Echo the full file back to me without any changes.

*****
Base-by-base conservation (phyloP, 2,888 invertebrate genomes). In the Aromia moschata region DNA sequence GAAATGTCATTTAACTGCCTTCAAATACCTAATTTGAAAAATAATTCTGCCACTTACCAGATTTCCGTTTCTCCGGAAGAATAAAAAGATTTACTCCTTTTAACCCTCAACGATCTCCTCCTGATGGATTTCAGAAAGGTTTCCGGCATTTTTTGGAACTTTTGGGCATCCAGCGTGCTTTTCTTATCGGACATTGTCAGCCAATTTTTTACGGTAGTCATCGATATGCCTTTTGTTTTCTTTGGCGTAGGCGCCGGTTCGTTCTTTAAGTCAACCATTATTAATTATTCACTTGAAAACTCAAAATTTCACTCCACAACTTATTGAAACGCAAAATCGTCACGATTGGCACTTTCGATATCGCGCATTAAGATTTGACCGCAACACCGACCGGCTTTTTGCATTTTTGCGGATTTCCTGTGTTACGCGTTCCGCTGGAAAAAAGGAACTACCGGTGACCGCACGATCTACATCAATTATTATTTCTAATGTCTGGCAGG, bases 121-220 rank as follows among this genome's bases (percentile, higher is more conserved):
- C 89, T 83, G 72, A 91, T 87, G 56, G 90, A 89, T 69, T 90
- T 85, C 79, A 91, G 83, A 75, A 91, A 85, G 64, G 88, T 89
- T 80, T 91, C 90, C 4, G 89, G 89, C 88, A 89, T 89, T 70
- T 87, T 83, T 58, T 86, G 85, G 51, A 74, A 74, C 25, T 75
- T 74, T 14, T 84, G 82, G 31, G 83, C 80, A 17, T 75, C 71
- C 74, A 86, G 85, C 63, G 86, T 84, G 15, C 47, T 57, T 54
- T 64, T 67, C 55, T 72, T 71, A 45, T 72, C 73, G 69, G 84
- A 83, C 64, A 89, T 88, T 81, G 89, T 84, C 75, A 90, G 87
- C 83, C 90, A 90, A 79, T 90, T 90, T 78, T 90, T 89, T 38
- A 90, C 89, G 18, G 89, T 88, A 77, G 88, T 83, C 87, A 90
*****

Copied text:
Base-by-base conservation (phyloP, 2,888 invertebrate genomes). In the Aromia moschata region DNA sequence GAAATGTCATTTAACTGCCTTCAAATACCTAATTTGAAAAATAATTCTGCCACTTACCAGATTTCCGTTTCTCCGGAAGAATAAAAAGATTTACTCCTTTTAACCCTCAACGATCTCCTCCTGATGGATTTCAGAAAGGTTTCCGGCATTTTTTGGAACTTTTGGGCATCCAGCGTGCTTTTCTTATCGGACATTGTCAGCCAATTTTTTACGGTAGTCATCGATATGCCTTTTGTTTTCTTTGGCGTAGGCGCCGGTTCGTTCTTTAAGTCAACCATTATTAATTATTCACTTGAAAACTCAAAATTTCACTCCACAACTTATTGAAACGCAAAATCGTCACGATTGGCACTTTCGATATCGCGCATTAAGATTTGACCGCAACACCGACCGGCTTTTTGCATTTTTGCGGATTTCCTGTGTTACGCGTTCCGCTGGAAAAAAGGAACTACCGGTGACCGCACGATCTACATCAATTATTATTTCTAATGTCTGGCAGG, bases 121-220 rank as follows among this genome's bases (percentile, higher is more conserved):
- C 89, T 83, G 72, A 91, T 87, G 56, G 90, A 89, T 69, T 90
- T 85, C 79, A 91, G 83, A 75, A 91, A 85, G 64, G 88, T 89
- T 80, T 91, C 90, C 4, G 89, G 89, C 88, A 89, T 89, T 70
- T 87, T 83, T 58, T 86, G 85, G 51, A 74, A 74, C 25, T 75
- T 74, T 14, T 84, G 82, G 31, G 83, C 80, A 17, T 75, C 71
- C 74, A 86, G 85, C 63, G 86, T 84, G 15, C 47, T 57, T 54
- T 64, T 67, C 55, T 72, T 71, A 45, T 72, C 73, G 69, G 84
- A 83, C 64, A 89, T 88, T 81, G 89, T 84, C 75, A 90, G 87
- C 83, C 90, A 90, A 79, T 90, T 90, T 78, T 90, T 89, T 38
- A 90, C 89, G 18, G 89, T 88, A 77, G 88, T 83, C 87, A 90